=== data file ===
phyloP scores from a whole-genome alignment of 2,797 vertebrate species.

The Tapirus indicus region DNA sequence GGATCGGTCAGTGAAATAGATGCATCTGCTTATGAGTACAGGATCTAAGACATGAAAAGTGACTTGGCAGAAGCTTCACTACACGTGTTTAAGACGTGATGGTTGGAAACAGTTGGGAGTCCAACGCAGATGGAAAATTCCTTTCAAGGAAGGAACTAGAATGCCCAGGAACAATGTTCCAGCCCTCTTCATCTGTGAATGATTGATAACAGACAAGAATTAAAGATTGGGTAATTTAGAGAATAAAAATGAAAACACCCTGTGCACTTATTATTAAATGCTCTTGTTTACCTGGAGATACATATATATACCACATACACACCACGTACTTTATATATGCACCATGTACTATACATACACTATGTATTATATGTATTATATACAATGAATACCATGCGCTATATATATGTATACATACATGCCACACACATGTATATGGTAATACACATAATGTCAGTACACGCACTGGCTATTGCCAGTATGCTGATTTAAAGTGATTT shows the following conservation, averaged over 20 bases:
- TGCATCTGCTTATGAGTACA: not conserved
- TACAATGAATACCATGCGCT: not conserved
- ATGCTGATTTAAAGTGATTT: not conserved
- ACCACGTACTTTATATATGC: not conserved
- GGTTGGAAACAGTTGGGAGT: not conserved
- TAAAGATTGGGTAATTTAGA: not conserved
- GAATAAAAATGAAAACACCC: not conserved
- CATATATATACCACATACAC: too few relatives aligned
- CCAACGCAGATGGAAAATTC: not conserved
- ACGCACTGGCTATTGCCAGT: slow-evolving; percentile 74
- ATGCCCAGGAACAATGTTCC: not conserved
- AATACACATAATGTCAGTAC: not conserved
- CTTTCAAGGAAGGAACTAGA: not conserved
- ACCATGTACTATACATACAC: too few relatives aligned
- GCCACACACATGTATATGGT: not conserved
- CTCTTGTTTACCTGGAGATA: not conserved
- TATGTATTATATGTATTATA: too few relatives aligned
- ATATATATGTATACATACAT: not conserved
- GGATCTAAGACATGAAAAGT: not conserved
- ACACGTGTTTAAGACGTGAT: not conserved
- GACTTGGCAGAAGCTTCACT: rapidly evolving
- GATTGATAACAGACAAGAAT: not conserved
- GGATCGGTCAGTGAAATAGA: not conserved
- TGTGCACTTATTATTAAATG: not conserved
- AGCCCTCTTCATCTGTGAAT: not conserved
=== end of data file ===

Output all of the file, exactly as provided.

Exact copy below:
phyloP scores from a whole-genome alignment of 2,797 vertebrate species.

The Tapirus indicus region DNA sequence GGATCGGTCAGTGAAATAGATGCATCTGCTTATGAGTACAGGATCTAAGACATGAAAAGTGACTTGGCAGAAGCTTCACTACACGTGTTTAAGACGTGATGGTTGGAAACAGTTGGGAGTCCAACGCAGATGGAAAATTCCTTTCAAGGAAGGAACTAGAATGCCCAGGAACAATGTTCCAGCCCTCTTCATCTGTGAATGATTGATAACAGACAAGAATTAAAGATTGGGTAATTTAGAGAATAAAAATGAAAACACCCTGTGCACTTATTATTAAATGCTCTTGTTTACCTGGAGATACATATATATACCACATACACACCACGTACTTTATATATGCACCATGTACTATACATACACTATGTATTATATGTATTATATACAATGAATACCATGCGCTATATATATGTATACATACATGCCACACACATGTATATGGTAATACACATAATGTCAGTACACGCACTGGCTATTGCCAGTATGCTGATTTAAAGTGATTT shows the following conservation, averaged over 20 bases:
- TGCATCTGCTTATGAGTACA: not conserved
- TACAATGAATACCATGCGCT: not conserved
- ATGCTGATTTAAAGTGATTT: not conserved
- ACCACGTACTTTATATATGC: not conserved
- GGTTGGAAACAGTTGGGAGT: not conserved
- TAAAGATTGGGTAATTTAGA: not conserved
- GAATAAAAATGAAAACACCC: not conserved
- CATATATATACCACATACAC: too few relatives aligned
- CCAACGCAGATGGAAAATTC: not conserved
- ACGCACTGGCTATTGCCAGT: slow-evolving; percentile 74
- ATGCCCAGGAACAATGTTCC: not conserved
- AATACACATAATGTCAGTAC: not conserved
- CTTTCAAGGAAGGAACTAGA: not conserved
- ACCATGTACTATACATACAC: too few relatives aligned
- GCCACACACATGTATATGGT: not conserved
- CTCTTGTTTACCTGGAGATA: not conserved
- TATGTATTATATGTATTATA: too few relatives aligned
- ATATATATGTATACATACAT: not conserved
- GGATCTAAGACATGAAAAGT: not conserved
- ACACGTGTTTAAGACGTGAT: not conserved
- GACTTGGCAGAAGCTTCACT: rapidly evolving
- GATTGATAACAGACAAGAAT: not conserved
- GGATCGGTCAGTGAAATAGA: not conserved
- TGTGCACTTATTATTAAATG: not conserved
- AGCCCTCTTCATCTGTGAAT: not conserved